Overall, the book is a great introduction to and a general overview of the state of Polish subculture studies to date. What it lacks is an innovative approach to the studying of subcultures in terms of methodology. In the year 2014, when we are on average forty or more years removed from the time when the subcultures discussed by Pęczak either first appeared or exhausted their lifespan, it would seem that nothing is more urgent, second only to recording the memories of the fighters and survivors of World War Two, than collecting these experiences from all over Poland. That is why I embarked on a project of a transnational and trans-regional oral history and ethnography of Polish and American punk for my doctoral dissertation – because I believe that no amount of theorizing and speculation based on archival and secondary sources can replace the rich ethnographic detail of actual people's experiences – both those who were in the spotlight due to their production of music, but also those who simply stuck with their subculture of choice for years and can share stories of shows, fights, football matches, hitchhiking across the country, battling the law enforcement, etc. These stories cannot be extracted from the militia's reports or the published memoirs of the punk rockers on stage. Pęczak himself seems to agree with my position in principle, since he criticizes Dick Hebdige for “ignoring the opinions of the participants in the subculture." Our author says the whole approach of the Birmingham School was “unnecessarily speculative and typical of 'concepts created while sitting at a desk.'" (p. 108) Does he realize, however, that he is guilty of the same crime?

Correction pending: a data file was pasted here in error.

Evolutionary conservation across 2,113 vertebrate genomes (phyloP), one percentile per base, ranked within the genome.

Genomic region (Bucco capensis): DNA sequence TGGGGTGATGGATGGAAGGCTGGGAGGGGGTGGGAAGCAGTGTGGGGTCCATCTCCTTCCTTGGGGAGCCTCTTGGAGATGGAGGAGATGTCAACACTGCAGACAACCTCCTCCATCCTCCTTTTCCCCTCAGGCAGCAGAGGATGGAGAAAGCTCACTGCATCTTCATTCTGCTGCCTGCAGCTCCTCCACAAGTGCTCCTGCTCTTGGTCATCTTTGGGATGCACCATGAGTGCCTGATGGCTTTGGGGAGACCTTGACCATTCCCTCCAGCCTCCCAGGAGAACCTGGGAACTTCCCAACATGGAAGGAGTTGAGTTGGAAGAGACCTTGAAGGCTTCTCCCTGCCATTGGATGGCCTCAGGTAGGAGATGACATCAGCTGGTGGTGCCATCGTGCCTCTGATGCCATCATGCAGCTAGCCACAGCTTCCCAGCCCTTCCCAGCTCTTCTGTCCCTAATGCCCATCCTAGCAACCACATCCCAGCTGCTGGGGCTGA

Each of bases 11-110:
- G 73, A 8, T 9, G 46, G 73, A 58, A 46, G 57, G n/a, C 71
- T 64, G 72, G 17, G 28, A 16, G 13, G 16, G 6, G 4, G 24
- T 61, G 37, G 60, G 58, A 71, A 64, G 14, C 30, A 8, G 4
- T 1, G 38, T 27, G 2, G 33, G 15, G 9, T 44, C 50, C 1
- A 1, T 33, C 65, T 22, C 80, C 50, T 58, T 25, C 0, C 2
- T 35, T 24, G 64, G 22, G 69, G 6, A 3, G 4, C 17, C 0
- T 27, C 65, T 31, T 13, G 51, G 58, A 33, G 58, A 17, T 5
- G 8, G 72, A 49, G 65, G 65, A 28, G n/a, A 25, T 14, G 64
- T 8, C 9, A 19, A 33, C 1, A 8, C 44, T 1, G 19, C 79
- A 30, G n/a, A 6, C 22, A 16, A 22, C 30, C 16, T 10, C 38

Notwithstanding that shortcoming, I recommend Subkultury w PRL as a thorough and eye-opening volume, especially for those new to subculture studies or those, like myself, who are only familiar with select subcultures and would like to know where to start inquiries into the more obscure ones and those further removed in time, which, like bikiniarze or git-ludzie, may seem no more than ghosts today, especially from the perspective of those born too late to remember life before 1989. That is why it is a very worthwhile undertaking and I am glad that Narodowe Centrum Kultury took it upon themselves to publish this book.
 Remigiusz Kasprzycki, Dekada buntu: punk w Polsce i krajach sąsiednich w latach 1977-1989 (Kraków: Libron, 2013), Chapter 6, “Pod czujnym okiem władzy."
 E.g. on page 138 – the comment about the militia forcing arrested punks to rip out the studs from their leather jackets with their teeth. No source of this happening is quoted – I wonder if this is a record of some informal interviews Dr Pęczak conducted himself.
 Marta Marciniak, “A Transnational History of Punk Communities in Poland and the U.S." Forthcoming. Lexington Books, 2014.